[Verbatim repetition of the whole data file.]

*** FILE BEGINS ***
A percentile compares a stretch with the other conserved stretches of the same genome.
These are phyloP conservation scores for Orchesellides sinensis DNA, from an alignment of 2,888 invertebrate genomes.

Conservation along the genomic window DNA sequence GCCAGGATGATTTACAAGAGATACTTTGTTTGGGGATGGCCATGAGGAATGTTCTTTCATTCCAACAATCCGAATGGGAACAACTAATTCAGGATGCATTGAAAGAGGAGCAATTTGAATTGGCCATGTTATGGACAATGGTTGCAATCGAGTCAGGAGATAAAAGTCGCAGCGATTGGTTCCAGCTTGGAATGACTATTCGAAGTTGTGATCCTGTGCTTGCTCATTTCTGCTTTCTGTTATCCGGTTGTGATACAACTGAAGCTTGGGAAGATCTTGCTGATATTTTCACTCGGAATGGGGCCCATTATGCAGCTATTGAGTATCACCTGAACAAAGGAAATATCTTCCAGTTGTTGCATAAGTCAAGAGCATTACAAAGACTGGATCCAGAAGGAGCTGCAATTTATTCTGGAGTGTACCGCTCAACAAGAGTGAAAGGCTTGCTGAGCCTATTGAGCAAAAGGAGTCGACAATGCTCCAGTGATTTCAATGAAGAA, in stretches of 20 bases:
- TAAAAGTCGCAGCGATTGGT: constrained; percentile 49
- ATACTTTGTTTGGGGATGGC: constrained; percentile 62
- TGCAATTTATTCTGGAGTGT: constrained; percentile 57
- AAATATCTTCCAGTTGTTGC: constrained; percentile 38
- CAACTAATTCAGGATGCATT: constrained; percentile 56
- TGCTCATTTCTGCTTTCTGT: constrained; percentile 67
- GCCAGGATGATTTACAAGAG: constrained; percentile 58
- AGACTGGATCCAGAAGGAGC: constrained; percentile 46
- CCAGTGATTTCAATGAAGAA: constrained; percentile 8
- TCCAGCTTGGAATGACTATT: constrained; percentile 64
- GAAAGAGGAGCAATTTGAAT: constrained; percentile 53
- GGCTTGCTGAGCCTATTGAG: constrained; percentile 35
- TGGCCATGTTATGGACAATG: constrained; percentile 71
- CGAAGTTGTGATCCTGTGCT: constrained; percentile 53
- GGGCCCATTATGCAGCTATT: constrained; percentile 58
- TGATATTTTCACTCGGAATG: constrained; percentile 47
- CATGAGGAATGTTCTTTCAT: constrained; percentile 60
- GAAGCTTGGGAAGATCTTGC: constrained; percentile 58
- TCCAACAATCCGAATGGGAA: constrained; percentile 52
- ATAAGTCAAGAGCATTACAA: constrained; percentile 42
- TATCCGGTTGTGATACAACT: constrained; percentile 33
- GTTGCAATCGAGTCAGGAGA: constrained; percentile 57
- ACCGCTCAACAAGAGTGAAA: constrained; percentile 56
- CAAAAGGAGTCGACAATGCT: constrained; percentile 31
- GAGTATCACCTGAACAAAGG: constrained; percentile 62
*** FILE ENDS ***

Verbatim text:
A percentile compares a stretch with the other conserved stretches of the same genome.
These are phyloP conservation scores for Orchesellides sinensis DNA, from an alignment of 2,888 invertebrate genomes.

Conservation along the genomic window DNA sequence GCCAGGATGATTTACAAGAGATACTTTGTTTGGGGATGGCCATGAGGAATGTTCTTTCATTCCAACAATCCGAATGGGAACAACTAATTCAGGATGCATTGAAAGAGGAGCAATTTGAATTGGCCATGTTATGGACAATGGTTGCAATCGAGTCAGGAGATAAAAGTCGCAGCGATTGGTTCCAGCTTGGAATGACTATTCGAAGTTGTGATCCTGTGCTTGCTCATTTCTGCTTTCTGTTATCCGGTTGTGATACAACTGAAGCTTGGGAAGATCTTGCTGATATTTTCACTCGGAATGGGGCCCATTATGCAGCTATTGAGTATCACCTGAACAAAGGAAATATCTTCCAGTTGTTGCATAAGTCAAGAGCATTACAAAGACTGGATCCAGAAGGAGCTGCAATTTATTCTGGAGTGTACCGCTCAACAAGAGTGAAAGGCTTGCTGAGCCTATTGAGCAAAAGGAGTCGACAATGCTCCAGTGATTTCAATGAAGAA, in stretches of 20 bases:
- TAAAAGTCGCAGCGATTGGT: constrained; percentile 49
- ATACTTTGTTTGGGGATGGC: constrained; percentile 62
- TGCAATTTATTCTGGAGTGT: constrained; percentile 57
- AAATATCTTCCAGTTGTTGC: constrained; percentile 38
- CAACTAATTCAGGATGCATT: constrained; percentile 56
- TGCTCATTTCTGCTTTCTGT: constrained; percentile 67
- GCCAGGATGATTTACAAGAG: constrained; percentile 58
- AGACTGGATCCAGAAGGAGC: constrained; percentile 46
- CCAGTGATTTCAATGAAGAA: constrained; percentile 8
- TCCAGCTTGGAATGACTATT: constrained; percentile 64
- GAAAGAGGAGCAATTTGAAT: constrained; percentile 53
- GGCTTGCTGAGCCTATTGAG: constrained; percentile 35
- TGGCCATGTTATGGACAATG: constrained; percentile 71
- CGAAGTTGTGATCCTGTGCT: constrained; percentile 53
- GGGCCCATTATGCAGCTATT: constrained; percentile 58
- TGATATTTTCACTCGGAATG: constrained; percentile 47
- CATGAGGAATGTTCTTTCAT: constrained; percentile 60
- GAAGCTTGGGAAGATCTTGC: constrained; percentile 58
- TCCAACAATCCGAATGGGAA: constrained; percentile 52
- ATAAGTCAAGAGCATTACAA: constrained; percentile 42
- TATCCGGTTGTGATACAACT: constrained; percentile 33
- GTTGCAATCGAGTCAGGAGA: constrained; percentile 57
- ACCGCTCAACAAGAGTGAAA: constrained; percentile 56
- CAAAAGGAGTCGACAATGCT: constrained; percentile 31
- GAGTATCACCTGAACAAAGG: constrained; percentile 62